Arai Hakuseki, whom Britannica lauds as “one of the greatest historians of Japan,” calculated in 1705 that two to three hundred thousand Kirishitan had been martyred by that writing. Most European chroniclers of the persecution give much lower numbers, but they had little (if any) access to accurate information from within much of the Empire after 1620 or earlier. Indeed, the frenzy of the persecution in the little domain of Arima alone suggests large numbers of anonymous martyrs, especially if one considers those starved by ruthless taxation or hounded out of their homes to scrape out a living in the wild.

That persecution went on into the Meiji Period, after the so-called opening of Japan—her door actually only slightly ajar with a security chain stopping anything wider than the tip of a nose from getting in. Thus, modern weapons, modern manufacturing, even foreign languages poured in, but not that dreaded religion that made clear nonsense of the “gods” created out of rocks, trees, monkeys and the like until Western diplomatic pressure forced the door open wider.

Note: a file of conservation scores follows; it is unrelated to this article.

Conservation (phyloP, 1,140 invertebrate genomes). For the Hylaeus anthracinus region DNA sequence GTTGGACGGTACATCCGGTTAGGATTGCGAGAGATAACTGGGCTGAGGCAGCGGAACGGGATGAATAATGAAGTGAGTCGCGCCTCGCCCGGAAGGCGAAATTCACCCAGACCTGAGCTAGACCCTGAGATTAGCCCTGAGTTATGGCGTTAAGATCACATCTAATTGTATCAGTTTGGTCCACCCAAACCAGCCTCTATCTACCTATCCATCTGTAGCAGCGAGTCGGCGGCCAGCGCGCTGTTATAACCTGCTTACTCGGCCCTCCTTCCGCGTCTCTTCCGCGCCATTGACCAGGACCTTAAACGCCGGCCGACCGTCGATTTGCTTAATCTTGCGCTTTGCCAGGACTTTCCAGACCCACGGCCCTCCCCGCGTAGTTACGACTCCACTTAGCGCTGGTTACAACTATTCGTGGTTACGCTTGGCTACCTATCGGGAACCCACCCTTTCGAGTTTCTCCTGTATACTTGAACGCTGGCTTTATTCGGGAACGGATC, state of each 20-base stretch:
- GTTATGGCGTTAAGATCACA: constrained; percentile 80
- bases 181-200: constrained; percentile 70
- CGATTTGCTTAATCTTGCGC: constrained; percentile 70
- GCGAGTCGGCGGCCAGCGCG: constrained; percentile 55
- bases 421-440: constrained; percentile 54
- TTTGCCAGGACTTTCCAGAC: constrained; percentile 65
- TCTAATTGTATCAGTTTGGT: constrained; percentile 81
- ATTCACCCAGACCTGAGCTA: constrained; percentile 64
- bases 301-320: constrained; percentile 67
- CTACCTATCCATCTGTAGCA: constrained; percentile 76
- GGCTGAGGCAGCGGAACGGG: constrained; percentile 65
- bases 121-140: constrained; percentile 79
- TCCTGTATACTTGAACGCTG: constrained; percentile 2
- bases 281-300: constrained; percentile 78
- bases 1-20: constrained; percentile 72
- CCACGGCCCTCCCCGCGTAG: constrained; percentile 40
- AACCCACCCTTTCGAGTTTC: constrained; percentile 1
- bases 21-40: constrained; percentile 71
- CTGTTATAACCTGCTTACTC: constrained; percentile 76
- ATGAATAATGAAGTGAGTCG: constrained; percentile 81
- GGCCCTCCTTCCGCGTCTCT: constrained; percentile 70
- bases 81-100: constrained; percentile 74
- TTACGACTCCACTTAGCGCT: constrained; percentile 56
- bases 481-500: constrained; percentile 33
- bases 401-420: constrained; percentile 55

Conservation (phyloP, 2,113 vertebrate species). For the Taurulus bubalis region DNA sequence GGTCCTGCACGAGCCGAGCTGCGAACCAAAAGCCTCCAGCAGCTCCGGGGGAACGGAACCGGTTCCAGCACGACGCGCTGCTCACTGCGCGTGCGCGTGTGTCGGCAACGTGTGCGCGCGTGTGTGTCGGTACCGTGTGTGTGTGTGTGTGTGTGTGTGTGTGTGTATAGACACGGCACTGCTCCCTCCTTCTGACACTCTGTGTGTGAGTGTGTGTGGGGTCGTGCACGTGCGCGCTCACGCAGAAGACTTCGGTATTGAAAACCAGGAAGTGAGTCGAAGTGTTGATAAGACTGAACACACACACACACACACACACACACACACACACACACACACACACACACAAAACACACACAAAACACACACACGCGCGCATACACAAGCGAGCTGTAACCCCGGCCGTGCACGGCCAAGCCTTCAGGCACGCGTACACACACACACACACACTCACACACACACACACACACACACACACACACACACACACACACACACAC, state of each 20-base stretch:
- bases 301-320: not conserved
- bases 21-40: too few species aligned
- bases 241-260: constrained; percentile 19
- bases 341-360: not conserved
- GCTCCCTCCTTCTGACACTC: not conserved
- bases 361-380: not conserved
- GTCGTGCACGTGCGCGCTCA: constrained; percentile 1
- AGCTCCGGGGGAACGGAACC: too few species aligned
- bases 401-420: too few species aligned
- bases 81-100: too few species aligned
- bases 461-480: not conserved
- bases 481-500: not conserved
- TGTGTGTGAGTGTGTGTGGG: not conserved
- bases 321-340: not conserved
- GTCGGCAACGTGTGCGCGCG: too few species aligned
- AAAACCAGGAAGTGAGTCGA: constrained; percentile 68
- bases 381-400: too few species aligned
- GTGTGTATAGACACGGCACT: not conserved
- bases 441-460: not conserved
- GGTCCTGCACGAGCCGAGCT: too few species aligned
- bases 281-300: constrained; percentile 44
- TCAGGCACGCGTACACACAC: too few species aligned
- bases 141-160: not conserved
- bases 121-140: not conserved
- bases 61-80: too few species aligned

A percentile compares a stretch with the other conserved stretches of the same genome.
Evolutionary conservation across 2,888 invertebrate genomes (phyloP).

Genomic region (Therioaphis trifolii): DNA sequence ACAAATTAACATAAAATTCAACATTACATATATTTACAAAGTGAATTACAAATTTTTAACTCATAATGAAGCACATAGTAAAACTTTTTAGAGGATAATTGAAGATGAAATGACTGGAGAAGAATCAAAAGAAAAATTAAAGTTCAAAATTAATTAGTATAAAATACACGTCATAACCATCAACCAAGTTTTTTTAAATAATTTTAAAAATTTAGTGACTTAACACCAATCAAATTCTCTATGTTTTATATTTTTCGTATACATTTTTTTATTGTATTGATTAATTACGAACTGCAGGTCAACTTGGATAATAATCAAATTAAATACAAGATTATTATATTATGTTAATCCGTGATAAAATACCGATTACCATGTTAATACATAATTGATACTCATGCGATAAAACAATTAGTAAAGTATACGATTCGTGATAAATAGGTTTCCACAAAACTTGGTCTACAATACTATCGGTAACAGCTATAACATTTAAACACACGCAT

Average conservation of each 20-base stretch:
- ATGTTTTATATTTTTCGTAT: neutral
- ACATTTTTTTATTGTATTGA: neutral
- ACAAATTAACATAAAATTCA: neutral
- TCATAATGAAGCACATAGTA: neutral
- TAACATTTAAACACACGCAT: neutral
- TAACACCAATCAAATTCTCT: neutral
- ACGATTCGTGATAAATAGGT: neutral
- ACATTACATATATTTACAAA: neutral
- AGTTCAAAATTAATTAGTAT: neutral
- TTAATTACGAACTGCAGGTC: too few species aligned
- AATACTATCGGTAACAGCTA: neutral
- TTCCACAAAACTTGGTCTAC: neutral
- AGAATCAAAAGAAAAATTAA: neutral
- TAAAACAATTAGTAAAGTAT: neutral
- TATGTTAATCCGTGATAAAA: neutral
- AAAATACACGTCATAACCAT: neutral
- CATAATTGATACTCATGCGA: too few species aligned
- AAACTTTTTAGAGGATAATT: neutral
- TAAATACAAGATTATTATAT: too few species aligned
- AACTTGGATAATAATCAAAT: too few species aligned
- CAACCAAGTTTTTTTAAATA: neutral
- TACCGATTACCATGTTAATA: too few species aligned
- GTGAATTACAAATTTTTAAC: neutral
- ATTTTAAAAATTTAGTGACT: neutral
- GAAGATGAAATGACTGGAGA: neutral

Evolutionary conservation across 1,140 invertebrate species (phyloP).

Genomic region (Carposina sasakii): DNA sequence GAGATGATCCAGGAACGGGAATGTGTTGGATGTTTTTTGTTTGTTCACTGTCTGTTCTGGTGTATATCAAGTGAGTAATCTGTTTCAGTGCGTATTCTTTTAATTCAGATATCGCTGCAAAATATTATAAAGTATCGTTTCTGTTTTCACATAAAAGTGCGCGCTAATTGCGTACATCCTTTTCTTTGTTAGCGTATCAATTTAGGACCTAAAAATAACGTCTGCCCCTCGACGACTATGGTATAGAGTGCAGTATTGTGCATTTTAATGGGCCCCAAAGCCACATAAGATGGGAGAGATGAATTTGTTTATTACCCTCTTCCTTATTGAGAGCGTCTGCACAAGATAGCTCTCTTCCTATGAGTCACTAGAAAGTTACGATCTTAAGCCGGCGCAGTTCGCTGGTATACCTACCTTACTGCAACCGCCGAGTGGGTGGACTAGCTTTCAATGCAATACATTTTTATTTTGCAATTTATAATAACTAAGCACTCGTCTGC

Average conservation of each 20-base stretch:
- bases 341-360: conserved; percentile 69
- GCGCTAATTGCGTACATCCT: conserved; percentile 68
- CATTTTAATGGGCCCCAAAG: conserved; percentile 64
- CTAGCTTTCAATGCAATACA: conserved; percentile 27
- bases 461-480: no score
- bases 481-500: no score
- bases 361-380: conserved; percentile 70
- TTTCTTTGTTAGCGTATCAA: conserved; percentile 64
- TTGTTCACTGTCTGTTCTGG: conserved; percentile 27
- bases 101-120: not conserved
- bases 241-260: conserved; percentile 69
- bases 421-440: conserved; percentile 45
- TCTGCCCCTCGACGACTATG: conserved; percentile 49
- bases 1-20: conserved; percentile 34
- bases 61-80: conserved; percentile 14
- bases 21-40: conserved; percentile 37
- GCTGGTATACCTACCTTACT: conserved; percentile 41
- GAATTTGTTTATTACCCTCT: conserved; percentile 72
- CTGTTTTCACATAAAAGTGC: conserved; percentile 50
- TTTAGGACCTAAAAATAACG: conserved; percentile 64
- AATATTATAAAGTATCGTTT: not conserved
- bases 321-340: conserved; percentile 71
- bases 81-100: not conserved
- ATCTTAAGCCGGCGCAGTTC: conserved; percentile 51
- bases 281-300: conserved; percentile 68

Meanwhile, with those modern weapons, Japan sank a Russian fleet, annexed Korea (where they forbade the speaking of Korean), rampaged into China (300,000 unarmed Chinese murdered in Nanking alone, not to mention the gang-rapes and the discarded, bayonetted victims), bombed Pearl Harbor, enslaved the Philippines, drove the Bataan Death March, invaded Singapore and cut off the city’s water supply to parch its populace into submission; starved, tortured and executed prisoners of war against all international law; and on and on and on.